Intel® High Level Synthesis Compiler Pro Edition: Best Practices Guide

ID 683152
Date 12/19/2022

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Document Table of Contents Pipelining

Similar to the implementation of a CPU with multiple pipeline stages, the compiler generates a deeply-pipelined hardware datapath. For more information, refer to Concepts of FPGA Hardware Design and How Source Code Becomes a Custom Hardware Datapath.

Pipelining allows for many data items to be processed concurrently (in the same clock cycle) while making efficient use of the hardware in the datapath by keeping it occupied.

Pipelining and Vectorizing a Pipelined Datapath

Consider the following example of code mapping to hardware:

Figure 13. Example Code Mapping to Hardware

Multiple invocations of this code when running on a CPU would not be pipelined. The output of an invocation is completed before inputs are passed to the next invocation of the code.

On an FPGA device, this kind of unpipelined invocation results in poor throughput and low occupancy of the datapath because many of the operations are sitting idle while other parts of the datapath are operating on the data. The following figure shows what throughput and occupancy of invocations looks like in this scenario:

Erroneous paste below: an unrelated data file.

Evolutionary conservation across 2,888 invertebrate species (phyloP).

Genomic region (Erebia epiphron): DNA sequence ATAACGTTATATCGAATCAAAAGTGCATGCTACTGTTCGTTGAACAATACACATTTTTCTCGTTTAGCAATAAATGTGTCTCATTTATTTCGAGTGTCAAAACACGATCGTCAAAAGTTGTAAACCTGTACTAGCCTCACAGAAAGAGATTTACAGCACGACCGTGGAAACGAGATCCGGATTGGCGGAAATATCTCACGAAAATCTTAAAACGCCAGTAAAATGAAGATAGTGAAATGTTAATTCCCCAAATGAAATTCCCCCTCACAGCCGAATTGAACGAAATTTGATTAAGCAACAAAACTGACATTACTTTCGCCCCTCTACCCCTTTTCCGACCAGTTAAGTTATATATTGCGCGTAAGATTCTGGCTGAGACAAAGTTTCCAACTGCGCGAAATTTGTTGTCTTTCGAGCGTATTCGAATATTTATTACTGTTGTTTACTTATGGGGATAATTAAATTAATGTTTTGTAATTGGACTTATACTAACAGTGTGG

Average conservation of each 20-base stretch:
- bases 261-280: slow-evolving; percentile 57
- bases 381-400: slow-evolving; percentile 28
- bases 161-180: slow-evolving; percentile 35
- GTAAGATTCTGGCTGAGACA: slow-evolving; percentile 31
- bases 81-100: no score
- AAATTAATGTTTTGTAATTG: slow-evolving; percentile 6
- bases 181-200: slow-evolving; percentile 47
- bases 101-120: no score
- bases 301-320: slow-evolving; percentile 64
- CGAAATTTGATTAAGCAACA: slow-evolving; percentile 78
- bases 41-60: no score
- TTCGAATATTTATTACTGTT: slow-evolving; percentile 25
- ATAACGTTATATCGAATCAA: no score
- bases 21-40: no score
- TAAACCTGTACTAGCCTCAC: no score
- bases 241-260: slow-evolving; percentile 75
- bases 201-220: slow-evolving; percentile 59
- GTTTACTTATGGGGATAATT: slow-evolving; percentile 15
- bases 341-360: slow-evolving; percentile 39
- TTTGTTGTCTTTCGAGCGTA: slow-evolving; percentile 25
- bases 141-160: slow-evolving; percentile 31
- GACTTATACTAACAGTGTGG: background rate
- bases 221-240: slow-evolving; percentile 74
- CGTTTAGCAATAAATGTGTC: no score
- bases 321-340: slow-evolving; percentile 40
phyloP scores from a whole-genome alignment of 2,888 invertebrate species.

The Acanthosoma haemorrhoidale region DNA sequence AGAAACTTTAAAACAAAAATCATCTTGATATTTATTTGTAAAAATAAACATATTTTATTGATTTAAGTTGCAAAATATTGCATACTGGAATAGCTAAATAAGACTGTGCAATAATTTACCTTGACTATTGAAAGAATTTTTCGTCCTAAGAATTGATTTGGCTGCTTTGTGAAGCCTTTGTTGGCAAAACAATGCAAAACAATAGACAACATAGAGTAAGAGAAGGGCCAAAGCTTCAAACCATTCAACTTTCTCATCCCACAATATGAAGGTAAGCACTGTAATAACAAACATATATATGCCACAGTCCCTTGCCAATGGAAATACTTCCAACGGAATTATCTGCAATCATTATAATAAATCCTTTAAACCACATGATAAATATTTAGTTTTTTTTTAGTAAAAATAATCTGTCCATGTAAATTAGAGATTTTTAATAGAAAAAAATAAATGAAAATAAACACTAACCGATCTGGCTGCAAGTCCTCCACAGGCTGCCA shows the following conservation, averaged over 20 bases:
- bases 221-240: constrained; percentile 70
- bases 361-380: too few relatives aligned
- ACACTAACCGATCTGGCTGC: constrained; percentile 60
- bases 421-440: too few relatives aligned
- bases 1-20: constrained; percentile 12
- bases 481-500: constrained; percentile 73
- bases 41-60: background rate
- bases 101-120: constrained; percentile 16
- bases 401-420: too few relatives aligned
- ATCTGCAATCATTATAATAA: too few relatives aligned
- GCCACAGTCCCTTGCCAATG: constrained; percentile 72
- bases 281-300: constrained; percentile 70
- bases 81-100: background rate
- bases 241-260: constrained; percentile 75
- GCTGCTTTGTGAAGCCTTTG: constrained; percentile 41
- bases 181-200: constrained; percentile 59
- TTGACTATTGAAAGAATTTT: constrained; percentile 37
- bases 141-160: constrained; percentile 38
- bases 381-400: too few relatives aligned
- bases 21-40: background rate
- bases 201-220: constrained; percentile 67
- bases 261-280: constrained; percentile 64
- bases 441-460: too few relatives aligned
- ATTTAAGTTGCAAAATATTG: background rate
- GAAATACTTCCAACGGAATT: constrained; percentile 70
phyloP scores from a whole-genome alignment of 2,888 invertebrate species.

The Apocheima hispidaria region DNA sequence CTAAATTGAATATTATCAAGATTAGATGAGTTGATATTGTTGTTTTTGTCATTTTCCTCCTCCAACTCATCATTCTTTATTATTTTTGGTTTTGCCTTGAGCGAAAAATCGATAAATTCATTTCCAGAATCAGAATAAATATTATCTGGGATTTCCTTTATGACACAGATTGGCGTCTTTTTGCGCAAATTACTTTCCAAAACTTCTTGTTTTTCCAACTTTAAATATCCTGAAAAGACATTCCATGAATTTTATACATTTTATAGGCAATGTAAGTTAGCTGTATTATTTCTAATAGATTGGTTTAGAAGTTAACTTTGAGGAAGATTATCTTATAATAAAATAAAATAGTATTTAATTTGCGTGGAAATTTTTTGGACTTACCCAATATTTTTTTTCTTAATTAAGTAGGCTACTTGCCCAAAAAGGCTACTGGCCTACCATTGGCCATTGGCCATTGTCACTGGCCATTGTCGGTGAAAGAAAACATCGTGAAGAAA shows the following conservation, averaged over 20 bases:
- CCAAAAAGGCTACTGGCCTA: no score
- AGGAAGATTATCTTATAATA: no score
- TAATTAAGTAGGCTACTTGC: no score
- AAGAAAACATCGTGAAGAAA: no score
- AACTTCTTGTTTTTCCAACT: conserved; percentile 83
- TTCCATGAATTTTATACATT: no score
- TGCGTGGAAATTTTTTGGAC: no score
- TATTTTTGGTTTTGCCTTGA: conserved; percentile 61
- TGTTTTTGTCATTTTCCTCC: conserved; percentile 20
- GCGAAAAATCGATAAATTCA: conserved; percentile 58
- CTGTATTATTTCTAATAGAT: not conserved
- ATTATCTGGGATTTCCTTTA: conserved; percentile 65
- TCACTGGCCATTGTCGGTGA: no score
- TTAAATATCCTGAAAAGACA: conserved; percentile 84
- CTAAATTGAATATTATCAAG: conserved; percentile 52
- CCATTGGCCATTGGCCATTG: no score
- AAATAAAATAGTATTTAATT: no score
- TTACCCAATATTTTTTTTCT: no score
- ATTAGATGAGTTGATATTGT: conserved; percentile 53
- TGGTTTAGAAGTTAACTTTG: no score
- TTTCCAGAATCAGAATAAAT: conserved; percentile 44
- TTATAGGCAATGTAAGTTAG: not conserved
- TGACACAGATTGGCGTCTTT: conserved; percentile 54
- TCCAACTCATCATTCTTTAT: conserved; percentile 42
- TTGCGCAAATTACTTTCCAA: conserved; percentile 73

Figure 14. Unpipelined Execution Resulting in Low Throughput and Low Occupancy

The Intel® HLS Compiler pipelines your design as much as possible. New inputs can be sent into the datapath each cycle, giving you a fully occupied datapath for higher throughput, as shown in the following figure:
Figure 15. Pipelining the Datapath Results in High Throughput and High Occupancy

You can gain even further throughput by vectorizing the pipelined hardware. Vectorizing the hardware improves throughput, but requires more FPGA area for the additional copies of the pipelined hardware:
Figure 16. Vectorizing the Pipelined Datapath Resulting in High Throughput and High Occupancy

Understanding where the data you need to pipeline is coming from is key to achieving high performance designs on the FPGA. You can use the following sources of data to take advantage of pipelining:

  • Components
  • Loop iterations